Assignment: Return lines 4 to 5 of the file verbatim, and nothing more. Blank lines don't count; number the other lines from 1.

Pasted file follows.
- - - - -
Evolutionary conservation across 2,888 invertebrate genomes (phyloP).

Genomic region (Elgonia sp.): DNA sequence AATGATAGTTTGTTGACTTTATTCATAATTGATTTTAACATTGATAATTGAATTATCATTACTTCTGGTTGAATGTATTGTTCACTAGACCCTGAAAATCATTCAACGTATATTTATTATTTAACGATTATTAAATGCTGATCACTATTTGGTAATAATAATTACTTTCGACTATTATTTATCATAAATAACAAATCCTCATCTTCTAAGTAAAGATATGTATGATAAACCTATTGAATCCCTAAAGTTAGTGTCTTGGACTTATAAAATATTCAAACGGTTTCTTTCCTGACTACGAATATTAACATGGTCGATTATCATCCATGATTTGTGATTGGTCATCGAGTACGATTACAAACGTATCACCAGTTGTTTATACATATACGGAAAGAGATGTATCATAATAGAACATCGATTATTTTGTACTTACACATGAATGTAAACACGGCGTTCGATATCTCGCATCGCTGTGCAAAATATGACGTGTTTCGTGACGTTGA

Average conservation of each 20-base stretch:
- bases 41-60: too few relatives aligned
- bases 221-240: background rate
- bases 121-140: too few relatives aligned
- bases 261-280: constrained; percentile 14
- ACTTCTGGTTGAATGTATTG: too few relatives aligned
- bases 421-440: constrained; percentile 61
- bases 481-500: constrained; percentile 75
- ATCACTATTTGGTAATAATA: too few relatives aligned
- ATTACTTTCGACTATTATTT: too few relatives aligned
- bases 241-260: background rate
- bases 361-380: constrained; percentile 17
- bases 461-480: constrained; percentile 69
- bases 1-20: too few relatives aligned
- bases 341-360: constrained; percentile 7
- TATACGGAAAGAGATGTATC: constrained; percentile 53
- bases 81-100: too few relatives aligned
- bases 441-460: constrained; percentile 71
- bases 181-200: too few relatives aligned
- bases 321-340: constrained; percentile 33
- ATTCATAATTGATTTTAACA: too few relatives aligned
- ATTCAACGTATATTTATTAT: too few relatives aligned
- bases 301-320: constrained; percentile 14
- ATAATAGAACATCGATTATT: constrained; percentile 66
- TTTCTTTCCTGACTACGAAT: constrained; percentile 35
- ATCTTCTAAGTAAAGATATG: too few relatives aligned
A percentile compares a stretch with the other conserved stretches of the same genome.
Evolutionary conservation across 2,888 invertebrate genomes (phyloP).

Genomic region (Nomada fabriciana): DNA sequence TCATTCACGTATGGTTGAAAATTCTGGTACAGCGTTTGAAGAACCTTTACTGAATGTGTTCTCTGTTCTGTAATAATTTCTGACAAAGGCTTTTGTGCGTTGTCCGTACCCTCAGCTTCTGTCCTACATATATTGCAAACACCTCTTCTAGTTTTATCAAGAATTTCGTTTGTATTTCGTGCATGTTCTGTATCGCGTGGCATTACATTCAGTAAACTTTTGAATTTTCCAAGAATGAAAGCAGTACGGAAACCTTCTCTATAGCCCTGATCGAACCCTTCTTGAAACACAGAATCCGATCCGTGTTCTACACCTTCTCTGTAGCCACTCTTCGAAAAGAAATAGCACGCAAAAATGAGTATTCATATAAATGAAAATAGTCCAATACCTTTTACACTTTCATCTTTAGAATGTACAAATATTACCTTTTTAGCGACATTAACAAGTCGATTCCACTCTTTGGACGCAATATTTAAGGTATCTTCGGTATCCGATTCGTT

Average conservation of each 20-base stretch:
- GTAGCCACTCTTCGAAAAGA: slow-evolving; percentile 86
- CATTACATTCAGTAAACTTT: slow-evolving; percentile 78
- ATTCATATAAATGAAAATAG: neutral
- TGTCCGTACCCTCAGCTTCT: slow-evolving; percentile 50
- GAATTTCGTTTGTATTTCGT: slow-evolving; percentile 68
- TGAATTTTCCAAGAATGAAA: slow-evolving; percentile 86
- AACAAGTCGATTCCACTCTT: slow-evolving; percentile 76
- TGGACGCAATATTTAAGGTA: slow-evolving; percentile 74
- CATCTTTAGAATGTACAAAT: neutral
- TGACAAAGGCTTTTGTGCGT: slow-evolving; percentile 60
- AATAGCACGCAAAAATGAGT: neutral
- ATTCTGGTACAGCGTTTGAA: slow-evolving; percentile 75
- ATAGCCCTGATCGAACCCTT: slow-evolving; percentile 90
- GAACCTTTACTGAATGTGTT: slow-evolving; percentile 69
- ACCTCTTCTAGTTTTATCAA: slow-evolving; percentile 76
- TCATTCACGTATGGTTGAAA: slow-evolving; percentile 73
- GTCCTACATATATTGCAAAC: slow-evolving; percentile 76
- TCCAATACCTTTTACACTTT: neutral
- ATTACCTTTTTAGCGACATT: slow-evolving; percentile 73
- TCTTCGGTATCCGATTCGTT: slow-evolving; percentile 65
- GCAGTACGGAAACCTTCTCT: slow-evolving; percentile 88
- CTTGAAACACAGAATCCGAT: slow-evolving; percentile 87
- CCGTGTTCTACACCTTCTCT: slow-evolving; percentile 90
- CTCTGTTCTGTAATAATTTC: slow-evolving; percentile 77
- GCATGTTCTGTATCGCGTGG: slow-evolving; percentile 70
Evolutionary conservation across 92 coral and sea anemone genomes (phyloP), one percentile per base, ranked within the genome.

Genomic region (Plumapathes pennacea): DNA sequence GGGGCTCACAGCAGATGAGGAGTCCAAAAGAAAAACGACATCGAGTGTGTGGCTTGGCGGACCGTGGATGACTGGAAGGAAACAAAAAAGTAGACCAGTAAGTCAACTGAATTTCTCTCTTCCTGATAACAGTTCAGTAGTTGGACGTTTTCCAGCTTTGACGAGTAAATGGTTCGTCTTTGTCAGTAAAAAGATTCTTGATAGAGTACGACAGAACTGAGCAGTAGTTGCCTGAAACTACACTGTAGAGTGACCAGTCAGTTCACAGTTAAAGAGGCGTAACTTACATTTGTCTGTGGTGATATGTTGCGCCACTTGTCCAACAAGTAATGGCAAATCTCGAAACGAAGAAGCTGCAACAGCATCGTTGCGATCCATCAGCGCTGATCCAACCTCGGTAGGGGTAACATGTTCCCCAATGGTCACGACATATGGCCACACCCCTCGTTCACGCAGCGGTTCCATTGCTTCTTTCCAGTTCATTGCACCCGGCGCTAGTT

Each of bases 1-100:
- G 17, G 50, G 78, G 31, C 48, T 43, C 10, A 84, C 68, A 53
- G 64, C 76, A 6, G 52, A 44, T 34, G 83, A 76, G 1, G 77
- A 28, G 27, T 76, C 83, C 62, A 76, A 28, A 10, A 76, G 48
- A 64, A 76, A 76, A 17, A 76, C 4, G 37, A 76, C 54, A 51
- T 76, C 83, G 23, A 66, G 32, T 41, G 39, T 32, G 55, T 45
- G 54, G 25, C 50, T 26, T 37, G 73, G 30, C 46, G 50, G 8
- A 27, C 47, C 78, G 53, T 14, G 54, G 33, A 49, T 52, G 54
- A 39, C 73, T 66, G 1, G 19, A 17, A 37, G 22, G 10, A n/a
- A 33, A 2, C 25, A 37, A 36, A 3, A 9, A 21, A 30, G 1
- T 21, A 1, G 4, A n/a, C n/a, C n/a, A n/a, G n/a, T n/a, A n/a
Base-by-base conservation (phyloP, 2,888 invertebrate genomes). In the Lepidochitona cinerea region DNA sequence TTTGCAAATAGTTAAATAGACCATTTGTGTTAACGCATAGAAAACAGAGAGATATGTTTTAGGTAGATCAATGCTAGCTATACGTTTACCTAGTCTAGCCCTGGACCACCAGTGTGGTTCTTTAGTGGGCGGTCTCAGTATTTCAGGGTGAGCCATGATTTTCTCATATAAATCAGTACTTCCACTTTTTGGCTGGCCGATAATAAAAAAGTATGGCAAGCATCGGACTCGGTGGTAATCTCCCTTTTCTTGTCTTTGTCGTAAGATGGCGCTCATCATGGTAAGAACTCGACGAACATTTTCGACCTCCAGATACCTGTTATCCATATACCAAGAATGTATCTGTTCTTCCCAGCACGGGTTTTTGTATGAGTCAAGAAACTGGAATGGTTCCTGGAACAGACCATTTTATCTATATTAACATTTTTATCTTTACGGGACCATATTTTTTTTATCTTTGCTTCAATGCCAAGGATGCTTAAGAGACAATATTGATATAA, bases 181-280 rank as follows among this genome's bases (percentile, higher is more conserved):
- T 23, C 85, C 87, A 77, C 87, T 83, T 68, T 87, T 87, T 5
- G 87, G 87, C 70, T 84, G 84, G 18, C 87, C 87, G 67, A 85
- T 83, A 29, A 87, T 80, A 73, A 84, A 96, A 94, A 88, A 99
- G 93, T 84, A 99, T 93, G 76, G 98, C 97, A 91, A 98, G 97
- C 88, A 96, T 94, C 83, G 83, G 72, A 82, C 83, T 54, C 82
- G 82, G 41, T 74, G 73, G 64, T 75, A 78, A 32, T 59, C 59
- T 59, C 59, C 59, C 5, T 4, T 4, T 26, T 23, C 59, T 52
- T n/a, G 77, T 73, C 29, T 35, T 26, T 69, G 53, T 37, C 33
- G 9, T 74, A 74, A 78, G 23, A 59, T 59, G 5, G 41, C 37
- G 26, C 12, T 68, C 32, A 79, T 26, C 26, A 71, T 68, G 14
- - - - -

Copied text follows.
- bases 41-60: too few relatives aligned
- bases 221-240: background rate